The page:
As the last of our summer-blooming plants make a showing in September, other plants begin showing the tell-tale signs of autumn’s approach.  Our wildflower meadow, located at  Washington Tower, is now at its peak as we bid farewell to one … Continue reading

October

By mid-October Mount Auburn’s landscape is awash in color.  As our many deciduous trees and shrubs begin to transform their foliage into jewel-tone shades of red, orange, yellow, and purple, other plants set out their fall fruits and nuts. Here are some … Continue reading

November

The diversity in Mount Auburn’s collection of trees ensures an prolonged foliage season each fall.  Even in November, there is still plenty of color in the landscape. From our noble oaks displaying autumn color to the fall-blooming witchhzel, there is plenty to see at the Cemetery.  Here are … Continue reading

December

As our deciduous plants drop their last leaves we welcome the winter season. Now is the time to explore Mount Auburn’s many plants displaying four season interest.  The diversity in our horticultural collections ensure that a visit to Mount Auburn at … Continue reading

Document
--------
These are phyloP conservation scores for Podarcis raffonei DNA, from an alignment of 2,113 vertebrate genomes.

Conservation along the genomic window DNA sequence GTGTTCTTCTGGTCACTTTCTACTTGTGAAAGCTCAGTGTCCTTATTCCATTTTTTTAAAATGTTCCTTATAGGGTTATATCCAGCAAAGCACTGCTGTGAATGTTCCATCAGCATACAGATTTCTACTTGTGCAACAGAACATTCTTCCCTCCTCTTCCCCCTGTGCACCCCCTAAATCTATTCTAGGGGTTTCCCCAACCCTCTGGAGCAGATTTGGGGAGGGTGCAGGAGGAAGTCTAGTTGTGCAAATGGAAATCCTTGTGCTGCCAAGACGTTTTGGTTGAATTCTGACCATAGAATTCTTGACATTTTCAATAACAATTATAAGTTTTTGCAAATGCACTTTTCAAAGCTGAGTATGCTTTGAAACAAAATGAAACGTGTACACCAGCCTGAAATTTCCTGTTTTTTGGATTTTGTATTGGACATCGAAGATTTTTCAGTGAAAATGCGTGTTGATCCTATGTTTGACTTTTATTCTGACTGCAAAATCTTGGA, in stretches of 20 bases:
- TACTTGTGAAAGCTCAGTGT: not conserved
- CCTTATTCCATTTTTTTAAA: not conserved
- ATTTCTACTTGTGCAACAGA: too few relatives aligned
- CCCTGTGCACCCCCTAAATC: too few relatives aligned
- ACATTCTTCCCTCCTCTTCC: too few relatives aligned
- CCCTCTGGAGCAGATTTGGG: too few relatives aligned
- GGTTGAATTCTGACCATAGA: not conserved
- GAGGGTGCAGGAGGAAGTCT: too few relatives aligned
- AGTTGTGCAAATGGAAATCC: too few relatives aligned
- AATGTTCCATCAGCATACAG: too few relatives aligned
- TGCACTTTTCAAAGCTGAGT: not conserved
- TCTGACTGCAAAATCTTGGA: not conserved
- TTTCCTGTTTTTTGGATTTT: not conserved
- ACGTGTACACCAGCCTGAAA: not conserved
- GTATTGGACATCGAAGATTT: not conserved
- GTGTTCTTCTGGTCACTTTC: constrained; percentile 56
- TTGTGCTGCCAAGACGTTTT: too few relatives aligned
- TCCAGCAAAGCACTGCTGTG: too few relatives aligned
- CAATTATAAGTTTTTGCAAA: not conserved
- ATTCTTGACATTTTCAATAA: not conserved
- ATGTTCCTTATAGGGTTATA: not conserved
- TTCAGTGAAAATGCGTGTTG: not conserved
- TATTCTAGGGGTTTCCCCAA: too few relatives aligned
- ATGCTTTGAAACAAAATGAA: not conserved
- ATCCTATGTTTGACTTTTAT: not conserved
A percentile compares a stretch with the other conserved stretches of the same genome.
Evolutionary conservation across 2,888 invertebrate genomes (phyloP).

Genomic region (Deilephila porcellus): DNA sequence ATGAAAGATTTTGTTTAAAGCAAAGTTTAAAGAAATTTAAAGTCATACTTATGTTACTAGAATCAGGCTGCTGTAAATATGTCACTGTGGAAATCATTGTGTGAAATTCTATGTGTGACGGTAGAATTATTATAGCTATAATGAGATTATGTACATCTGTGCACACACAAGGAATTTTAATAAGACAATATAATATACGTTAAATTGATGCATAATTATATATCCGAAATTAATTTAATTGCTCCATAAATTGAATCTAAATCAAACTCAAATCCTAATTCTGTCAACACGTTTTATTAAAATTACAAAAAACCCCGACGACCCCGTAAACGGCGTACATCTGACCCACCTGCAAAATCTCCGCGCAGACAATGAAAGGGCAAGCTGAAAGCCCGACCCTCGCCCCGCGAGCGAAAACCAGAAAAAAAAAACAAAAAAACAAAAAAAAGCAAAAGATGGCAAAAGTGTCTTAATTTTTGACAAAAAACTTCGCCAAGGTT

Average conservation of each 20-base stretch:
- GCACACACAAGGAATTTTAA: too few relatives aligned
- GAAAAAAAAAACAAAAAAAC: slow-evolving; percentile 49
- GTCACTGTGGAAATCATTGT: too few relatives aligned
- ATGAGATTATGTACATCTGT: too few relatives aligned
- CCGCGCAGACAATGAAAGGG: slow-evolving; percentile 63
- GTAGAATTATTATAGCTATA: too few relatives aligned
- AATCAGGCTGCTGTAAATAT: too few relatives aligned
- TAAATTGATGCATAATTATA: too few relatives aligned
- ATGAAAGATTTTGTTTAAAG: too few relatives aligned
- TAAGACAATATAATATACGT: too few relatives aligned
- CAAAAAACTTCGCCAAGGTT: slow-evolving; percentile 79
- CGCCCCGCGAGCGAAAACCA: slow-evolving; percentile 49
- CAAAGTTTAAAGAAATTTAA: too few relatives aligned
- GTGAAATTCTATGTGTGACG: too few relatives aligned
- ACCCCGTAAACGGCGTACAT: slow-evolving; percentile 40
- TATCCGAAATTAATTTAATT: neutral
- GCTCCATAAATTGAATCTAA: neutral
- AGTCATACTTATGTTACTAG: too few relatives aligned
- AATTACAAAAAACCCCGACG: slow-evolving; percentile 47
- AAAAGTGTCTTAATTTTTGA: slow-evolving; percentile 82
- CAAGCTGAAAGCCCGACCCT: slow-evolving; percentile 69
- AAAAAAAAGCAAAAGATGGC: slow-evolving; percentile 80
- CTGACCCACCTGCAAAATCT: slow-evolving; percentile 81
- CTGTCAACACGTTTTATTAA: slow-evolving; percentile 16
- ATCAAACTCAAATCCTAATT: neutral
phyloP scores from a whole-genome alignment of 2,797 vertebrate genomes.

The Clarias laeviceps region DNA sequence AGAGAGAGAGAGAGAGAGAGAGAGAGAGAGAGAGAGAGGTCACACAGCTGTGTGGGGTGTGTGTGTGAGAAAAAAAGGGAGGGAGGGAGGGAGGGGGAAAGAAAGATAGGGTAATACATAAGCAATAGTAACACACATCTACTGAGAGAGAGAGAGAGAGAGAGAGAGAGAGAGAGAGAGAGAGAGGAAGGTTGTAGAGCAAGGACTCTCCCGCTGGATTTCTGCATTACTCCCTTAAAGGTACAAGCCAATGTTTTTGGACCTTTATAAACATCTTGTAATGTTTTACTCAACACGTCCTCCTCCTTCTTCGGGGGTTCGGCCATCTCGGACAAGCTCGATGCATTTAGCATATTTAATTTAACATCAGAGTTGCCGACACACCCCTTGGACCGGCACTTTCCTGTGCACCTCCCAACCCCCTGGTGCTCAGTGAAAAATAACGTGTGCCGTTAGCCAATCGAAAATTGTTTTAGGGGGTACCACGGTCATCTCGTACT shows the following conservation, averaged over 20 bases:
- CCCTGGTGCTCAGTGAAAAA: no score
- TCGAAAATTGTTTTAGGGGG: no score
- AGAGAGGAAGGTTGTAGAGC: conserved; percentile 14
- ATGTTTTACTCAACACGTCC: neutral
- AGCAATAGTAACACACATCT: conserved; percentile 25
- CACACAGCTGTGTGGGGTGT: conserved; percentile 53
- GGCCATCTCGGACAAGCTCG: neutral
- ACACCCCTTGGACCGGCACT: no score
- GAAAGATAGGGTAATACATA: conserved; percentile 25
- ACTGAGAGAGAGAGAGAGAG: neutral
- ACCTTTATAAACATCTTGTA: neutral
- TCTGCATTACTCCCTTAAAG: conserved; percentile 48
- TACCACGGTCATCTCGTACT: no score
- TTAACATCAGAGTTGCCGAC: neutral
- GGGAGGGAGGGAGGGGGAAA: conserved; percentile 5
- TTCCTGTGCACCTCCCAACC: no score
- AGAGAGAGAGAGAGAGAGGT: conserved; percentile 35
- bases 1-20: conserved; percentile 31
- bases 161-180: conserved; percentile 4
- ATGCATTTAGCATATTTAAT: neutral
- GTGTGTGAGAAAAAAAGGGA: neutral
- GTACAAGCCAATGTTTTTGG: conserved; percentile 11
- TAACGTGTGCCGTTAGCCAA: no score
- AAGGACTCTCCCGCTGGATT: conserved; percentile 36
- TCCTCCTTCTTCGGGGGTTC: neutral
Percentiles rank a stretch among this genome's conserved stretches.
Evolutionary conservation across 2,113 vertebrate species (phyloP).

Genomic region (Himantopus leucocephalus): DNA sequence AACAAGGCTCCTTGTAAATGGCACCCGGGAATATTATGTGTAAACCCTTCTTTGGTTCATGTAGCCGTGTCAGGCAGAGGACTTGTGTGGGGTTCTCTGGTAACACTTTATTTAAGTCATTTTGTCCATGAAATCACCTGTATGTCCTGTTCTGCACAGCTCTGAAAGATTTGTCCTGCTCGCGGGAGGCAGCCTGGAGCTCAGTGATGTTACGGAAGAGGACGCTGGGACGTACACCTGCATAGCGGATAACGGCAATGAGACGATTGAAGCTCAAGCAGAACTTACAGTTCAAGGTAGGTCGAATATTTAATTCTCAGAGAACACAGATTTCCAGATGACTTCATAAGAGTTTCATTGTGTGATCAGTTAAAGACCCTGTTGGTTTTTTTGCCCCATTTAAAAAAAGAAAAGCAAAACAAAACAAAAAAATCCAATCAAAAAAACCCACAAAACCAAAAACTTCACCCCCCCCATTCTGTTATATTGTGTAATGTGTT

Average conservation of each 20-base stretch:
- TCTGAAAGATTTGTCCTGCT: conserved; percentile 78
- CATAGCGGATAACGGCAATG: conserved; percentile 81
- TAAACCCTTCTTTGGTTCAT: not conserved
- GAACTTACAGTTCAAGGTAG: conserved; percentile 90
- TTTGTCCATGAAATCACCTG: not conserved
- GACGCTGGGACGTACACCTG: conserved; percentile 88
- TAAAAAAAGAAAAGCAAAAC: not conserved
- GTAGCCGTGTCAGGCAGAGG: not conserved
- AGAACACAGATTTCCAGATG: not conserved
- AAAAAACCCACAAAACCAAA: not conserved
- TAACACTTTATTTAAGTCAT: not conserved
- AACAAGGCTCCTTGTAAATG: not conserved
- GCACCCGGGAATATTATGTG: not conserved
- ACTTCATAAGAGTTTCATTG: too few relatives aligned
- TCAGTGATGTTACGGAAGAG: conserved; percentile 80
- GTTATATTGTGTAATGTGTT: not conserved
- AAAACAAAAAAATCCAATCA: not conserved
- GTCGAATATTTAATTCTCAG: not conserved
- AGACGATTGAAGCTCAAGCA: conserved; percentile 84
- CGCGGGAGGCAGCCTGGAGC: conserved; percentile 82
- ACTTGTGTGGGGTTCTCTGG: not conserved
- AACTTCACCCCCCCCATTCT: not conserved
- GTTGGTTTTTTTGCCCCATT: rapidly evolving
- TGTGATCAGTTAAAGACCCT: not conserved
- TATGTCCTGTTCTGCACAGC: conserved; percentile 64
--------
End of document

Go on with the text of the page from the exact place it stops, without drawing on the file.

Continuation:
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Climate-Adaptive Emergent Zone Planting Project to Improve Aquatic Habitat Resiliency

November 28, 2017

Mount Auburn has three ponds and a vernal pool within its 175 acre, urban footprint. Each water body provides habitat important for wildlife health and success. Halcyon Lake provides breeding ground for the American Toad (Bufo americanus), which after being absent from the cemetery for more than three decades, has been successfully reintroduced. A healthy, breeding population of this native amphibian now exists at Mount Auburn. Auburn Lake supports a healthy population of the native Snapping Turtle (Chelydra serpentina). Willow Pond provides excellent fishing ground for the native Great Blue Heron (Ardea herodias). Lastly, the vernal pool at Consecration Dell provides breeding habitat for another native species, the Spotted Salamander (Ambystoma maculatum). Of course, habitat at each water body supports significantly more wildlife as well. Protection of habitat is an important piece of the cemetery’s institutional mission to be good stewards of the environment. (more…)